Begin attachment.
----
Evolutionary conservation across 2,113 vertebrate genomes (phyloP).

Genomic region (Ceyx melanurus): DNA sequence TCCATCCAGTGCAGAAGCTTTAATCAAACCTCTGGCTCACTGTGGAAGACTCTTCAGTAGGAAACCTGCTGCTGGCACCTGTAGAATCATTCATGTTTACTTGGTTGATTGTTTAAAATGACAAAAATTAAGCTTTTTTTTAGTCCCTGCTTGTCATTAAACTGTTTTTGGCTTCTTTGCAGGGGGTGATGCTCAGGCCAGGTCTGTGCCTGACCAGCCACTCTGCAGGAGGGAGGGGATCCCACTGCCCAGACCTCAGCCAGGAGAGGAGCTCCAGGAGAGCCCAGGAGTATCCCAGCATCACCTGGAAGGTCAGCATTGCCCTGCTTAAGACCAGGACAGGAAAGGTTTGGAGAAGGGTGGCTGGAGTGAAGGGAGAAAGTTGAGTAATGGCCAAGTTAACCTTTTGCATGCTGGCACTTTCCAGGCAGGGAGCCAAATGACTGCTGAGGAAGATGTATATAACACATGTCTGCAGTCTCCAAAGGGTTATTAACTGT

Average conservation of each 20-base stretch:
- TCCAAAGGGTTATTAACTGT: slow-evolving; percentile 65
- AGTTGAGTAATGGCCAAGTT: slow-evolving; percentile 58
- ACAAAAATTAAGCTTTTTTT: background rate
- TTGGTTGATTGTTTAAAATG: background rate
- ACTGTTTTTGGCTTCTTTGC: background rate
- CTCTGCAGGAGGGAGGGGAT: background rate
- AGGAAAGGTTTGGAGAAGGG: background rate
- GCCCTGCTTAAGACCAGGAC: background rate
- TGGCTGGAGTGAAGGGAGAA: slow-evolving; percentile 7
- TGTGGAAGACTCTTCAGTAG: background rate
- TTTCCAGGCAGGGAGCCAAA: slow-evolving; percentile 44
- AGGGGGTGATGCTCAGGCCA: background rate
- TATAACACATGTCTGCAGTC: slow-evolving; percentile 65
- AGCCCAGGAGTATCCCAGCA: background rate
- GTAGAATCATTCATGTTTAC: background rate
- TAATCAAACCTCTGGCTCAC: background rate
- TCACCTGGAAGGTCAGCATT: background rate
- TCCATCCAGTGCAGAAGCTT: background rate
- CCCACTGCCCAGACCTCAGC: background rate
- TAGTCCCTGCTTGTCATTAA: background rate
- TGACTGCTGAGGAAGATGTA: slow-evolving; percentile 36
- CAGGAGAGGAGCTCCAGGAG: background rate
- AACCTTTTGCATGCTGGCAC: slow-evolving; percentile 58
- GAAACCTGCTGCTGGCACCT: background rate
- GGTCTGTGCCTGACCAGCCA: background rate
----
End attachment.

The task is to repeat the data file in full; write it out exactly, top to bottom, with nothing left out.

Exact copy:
Evolutionary conservation across 2,113 vertebrate genomes (phyloP).

Genomic region (Ceyx melanurus): DNA sequence TCCATCCAGTGCAGAAGCTTTAATCAAACCTCTGGCTCACTGTGGAAGACTCTTCAGTAGGAAACCTGCTGCTGGCACCTGTAGAATCATTCATGTTTACTTGGTTGATTGTTTAAAATGACAAAAATTAAGCTTTTTTTTAGTCCCTGCTTGTCATTAAACTGTTTTTGGCTTCTTTGCAGGGGGTGATGCTCAGGCCAGGTCTGTGCCTGACCAGCCACTCTGCAGGAGGGAGGGGATCCCACTGCCCAGACCTCAGCCAGGAGAGGAGCTCCAGGAGAGCCCAGGAGTATCCCAGCATCACCTGGAAGGTCAGCATTGCCCTGCTTAAGACCAGGACAGGAAAGGTTTGGAGAAGGGTGGCTGGAGTGAAGGGAGAAAGTTGAGTAATGGCCAAGTTAACCTTTTGCATGCTGGCACTTTCCAGGCAGGGAGCCAAATGACTGCTGAGGAAGATGTATATAACACATGTCTGCAGTCTCCAAAGGGTTATTAACTGT

Average conservation of each 20-base stretch:
- TCCAAAGGGTTATTAACTGT: slow-evolving; percentile 65
- AGTTGAGTAATGGCCAAGTT: slow-evolving; percentile 58
- ACAAAAATTAAGCTTTTTTT: background rate
- TTGGTTGATTGTTTAAAATG: background rate
- ACTGTTTTTGGCTTCTTTGC: background rate
- CTCTGCAGGAGGGAGGGGAT: background rate
- AGGAAAGGTTTGGAGAAGGG: background rate
- GCCCTGCTTAAGACCAGGAC: background rate
- TGGCTGGAGTGAAGGGAGAA: slow-evolving; percentile 7
- TGTGGAAGACTCTTCAGTAG: background rate
- TTTCCAGGCAGGGAGCCAAA: slow-evolving; percentile 44
- AGGGGGTGATGCTCAGGCCA: background rate
- TATAACACATGTCTGCAGTC: slow-evolving; percentile 65
- AGCCCAGGAGTATCCCAGCA: background rate
- GTAGAATCATTCATGTTTAC: background rate
- TAATCAAACCTCTGGCTCAC: background rate
- TCACCTGGAAGGTCAGCATT: background rate
- TCCATCCAGTGCAGAAGCTT: background rate
- CCCACTGCCCAGACCTCAGC: background rate
- TAGTCCCTGCTTGTCATTAA: background rate
- TGACTGCTGAGGAAGATGTA: slow-evolving; percentile 36
- CAGGAGAGGAGCTCCAGGAG: background rate
- AACCTTTTGCATGCTGGCAC: slow-evolving; percentile 58
- GAAACCTGCTGCTGGCACCT: background rate
- GGTCTGTGCCTGACCAGCCA: background rate